I had one person scheduled for yesterday. No one showed up.

I have lost count of the number of times we have had someone scheduled to come here to look at a room, and they just don’t bother showing up. And it’s not like we give them no options in contacting us. The landlord gives them his phone number, I Facebook message with them, we all email back and forth, I’ve even given my phone number to a few of them to text in case they’re running late (which I stopped doing after the random 3 am attempted sexts from dudes who saw the place).

Now, I have a job. The other people in this house who help me show it have jobs and/or school. We have busy fucking schedules.  None of us are just sitting around the house, waiting for people to saunter up at their leisure to peruse the joint.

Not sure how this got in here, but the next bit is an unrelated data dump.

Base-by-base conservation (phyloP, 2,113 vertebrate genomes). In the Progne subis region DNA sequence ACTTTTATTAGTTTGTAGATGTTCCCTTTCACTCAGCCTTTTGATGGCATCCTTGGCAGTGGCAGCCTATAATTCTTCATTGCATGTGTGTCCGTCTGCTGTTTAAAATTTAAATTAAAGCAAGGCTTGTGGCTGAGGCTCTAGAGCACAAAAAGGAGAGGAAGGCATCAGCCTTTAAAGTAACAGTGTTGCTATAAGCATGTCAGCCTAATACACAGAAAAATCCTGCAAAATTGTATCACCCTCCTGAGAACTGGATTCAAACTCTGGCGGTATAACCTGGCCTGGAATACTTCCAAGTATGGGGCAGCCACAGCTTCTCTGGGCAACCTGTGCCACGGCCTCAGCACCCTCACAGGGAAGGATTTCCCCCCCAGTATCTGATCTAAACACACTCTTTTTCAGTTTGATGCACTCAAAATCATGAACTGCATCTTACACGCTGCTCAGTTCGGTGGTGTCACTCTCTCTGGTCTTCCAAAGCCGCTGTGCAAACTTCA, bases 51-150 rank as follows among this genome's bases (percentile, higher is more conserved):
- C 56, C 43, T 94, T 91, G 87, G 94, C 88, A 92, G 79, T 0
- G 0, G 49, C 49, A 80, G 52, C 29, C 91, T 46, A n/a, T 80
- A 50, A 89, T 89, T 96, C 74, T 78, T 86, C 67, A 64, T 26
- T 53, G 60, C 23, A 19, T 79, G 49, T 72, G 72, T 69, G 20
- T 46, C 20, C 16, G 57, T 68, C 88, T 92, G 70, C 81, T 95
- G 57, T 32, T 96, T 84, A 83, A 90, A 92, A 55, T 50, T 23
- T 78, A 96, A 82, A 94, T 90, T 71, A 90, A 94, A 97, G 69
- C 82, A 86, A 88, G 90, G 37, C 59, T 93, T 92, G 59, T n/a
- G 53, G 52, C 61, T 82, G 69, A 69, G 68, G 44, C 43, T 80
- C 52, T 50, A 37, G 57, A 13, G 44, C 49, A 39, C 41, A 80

Today, I woke up at 4am to go over the list of things I needed to do today. I was up by 6am when the boyfriend left for work. I showered, drew in my eyebrows, and then cleaned until 9:30am when I left for work.  I worked until 3pm. Had to pick up cat food and dish soap, so I skipped my break in order to run to the grocery store in our plaza. Power walked home with a backpack full of groceries to be here by 3:25. Put away groceries, changed, did a quick sweep of the floors and ran a dust cloth over the tables, and was sitting on the couch waiting for my 3:45 appointment.

They never showed up.

I busted my ass cleaning all morning, then busted my ass at work without a real break, just to bust my ass to get home and get right to the cleaning, all because some douche nozzle said he was showing up here at a certain time and he never fucking showed.